Sunday, March 16, 2008

A Dark Cloud Rolling In


Sometimes an approaching dark cloud means rain. Sometimes it seems symbolic of bad things on the way. I've been a bit behind in writing this post since putting the photo on the blog. Many times the photo gets posted and I write the text the following morning. Actually I compose it in that twilight between sleep and awake, sometimes as I'm drifting off and other times while lying there trying to decide whether to get up yet or try for another half hour's sleep.

I was brought out of my dream by a loud cracking sound and a sharp pain in my lower right gum. Out of the dream, but not out of the sleep. It took probably ten more minutes to get my head screwed on straight and realize that I'd probably had a grand mal seizure in my sleep. My lower bridge doesn't fit too securely and wasn't positioned correctly when the seizure caused me to suddenly, and forcefully clamp down on my jaw. One of my teeth had cracked cross wise and was now held in place by a post that was put in when I had a root canal canal a few years ago, and the downward pressure on the post had split the root as well. Of course it was Saturday morning and the dentist wouldn't be open until Monday. There's that dark cloud, now overhead! Fortunately, having had a root canal there was no tender nerve inside to hurt, but the nerves in the socket kept reminding me to call Dr. Rosenberg as soon as possible.

This morning I called and by 10:30 I was sitting in the chair getting X-rayed. Half a dozen shots of Novocain were failing to do what Howard wanted them to do, and he didn't really want to hear me scream. (He'd heard me once years ago. Once was enough!) A quick call to his buddy, oral surgeon Paul Richman a few blocks down the street, and I was on my way, X-ray in hand. He told me that Paul might not be as willing to be photographed during the extraction as he (Howard) was a few months ago.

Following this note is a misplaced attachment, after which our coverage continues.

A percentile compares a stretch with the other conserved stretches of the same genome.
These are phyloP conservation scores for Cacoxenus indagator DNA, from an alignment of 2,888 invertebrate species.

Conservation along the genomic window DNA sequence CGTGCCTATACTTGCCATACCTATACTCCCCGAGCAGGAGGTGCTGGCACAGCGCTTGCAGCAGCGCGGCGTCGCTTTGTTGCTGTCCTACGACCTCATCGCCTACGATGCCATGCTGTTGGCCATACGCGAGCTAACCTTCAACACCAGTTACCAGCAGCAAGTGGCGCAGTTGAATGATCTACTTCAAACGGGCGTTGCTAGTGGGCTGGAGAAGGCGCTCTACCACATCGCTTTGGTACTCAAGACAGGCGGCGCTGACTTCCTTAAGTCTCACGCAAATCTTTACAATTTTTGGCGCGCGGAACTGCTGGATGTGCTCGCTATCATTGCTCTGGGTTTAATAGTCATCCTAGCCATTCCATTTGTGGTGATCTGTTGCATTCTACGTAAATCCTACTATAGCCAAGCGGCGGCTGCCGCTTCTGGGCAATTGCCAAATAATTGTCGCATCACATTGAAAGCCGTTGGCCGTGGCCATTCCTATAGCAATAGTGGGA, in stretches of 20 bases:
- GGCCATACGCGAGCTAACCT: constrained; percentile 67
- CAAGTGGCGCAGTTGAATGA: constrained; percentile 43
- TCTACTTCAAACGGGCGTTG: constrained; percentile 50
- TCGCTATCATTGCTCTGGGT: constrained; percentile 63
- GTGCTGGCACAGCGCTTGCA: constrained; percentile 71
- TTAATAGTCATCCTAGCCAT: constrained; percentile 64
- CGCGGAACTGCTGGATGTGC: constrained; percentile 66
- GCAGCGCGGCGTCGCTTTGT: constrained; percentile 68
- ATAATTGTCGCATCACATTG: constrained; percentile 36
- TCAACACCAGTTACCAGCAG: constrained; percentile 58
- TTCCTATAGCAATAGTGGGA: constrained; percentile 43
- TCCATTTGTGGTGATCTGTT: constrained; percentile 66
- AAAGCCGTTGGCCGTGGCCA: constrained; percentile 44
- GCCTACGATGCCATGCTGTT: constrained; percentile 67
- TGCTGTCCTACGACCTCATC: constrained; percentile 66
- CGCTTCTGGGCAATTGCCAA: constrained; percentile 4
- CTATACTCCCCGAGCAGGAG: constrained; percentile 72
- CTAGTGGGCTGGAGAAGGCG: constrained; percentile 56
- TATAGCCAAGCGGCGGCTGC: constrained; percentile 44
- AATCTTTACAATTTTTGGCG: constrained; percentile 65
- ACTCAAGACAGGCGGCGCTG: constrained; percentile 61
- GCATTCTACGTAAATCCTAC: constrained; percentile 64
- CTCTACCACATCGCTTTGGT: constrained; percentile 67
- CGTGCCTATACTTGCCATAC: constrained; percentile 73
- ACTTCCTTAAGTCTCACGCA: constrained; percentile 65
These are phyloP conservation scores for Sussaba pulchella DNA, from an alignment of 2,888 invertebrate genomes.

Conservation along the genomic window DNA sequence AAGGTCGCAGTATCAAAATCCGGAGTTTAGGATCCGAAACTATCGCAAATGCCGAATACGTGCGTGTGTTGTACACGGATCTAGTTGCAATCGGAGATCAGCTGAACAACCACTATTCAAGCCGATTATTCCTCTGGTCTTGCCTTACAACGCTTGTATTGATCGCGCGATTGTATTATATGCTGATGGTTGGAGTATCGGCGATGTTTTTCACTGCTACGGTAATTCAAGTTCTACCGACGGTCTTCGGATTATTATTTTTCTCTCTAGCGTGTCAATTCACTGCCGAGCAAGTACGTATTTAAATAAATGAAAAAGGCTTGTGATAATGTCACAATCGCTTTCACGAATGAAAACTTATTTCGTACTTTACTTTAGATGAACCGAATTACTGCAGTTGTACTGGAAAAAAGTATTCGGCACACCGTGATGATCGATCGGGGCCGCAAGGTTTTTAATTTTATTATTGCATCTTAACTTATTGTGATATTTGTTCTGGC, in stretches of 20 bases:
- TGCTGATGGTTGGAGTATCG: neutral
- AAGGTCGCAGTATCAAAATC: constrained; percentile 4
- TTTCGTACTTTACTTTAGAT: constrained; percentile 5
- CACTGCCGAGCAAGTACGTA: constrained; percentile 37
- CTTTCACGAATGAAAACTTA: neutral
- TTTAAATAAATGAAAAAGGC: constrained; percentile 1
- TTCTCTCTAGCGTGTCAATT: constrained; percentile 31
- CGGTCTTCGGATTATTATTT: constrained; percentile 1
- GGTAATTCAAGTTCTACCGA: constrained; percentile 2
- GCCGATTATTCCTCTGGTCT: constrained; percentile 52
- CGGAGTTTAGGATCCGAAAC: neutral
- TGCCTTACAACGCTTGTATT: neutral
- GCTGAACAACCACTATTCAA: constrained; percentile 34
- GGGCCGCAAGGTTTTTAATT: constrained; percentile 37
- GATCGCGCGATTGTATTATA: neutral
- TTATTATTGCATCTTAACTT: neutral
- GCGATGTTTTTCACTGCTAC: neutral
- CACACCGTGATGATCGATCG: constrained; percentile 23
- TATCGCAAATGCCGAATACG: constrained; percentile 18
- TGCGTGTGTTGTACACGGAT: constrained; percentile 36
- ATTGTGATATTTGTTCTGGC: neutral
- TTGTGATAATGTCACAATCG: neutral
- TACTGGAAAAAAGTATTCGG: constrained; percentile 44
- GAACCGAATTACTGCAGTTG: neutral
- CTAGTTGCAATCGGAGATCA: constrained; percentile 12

It must have been nearly twenty years ago that I'd last used Paul's surgical expertise. Neither of us could remember exactly when that was, and his records don't go back that far anyway. He gave me a bunch more shots until everything was numb, my lip hanging limp, and speech next to impossible since one half of my tongue now refused to obey commands. Paul told me that I'd be hearing cracking sounds but wasn't likely to be feeling anything. He was right. He started digging and prying, alternating with drilling, partly to remove a bit of bone and partly to give his forceps something to grab on the tooth pieces. One by one he got first the top of the tooth off the post, then the post, then the two halves of the root structure. He picked out a few little pieces of bone or tooth before putting a few stitches in the gum, followed by jamming a gauze pad down on top of everything. " Bite down" he told me, and instructed me to to use a fresh pad fom time to time until the bleeding stopped. I only needed one more about ten minutes later as I drove to the pharmacy to get some Vicodin for pain and Amoxicillan to prevent infection. The bleeding had stopped. I needed two Vicodin over the next few hours. The pain is gone, my tongue obeys orders once more, and feeling has returned to my lip. I expect to see a nice blue sky, the sun shining brightly in the morning.

0 Comments:

Post a Comment

Links to this post:

Create a Link

<< Home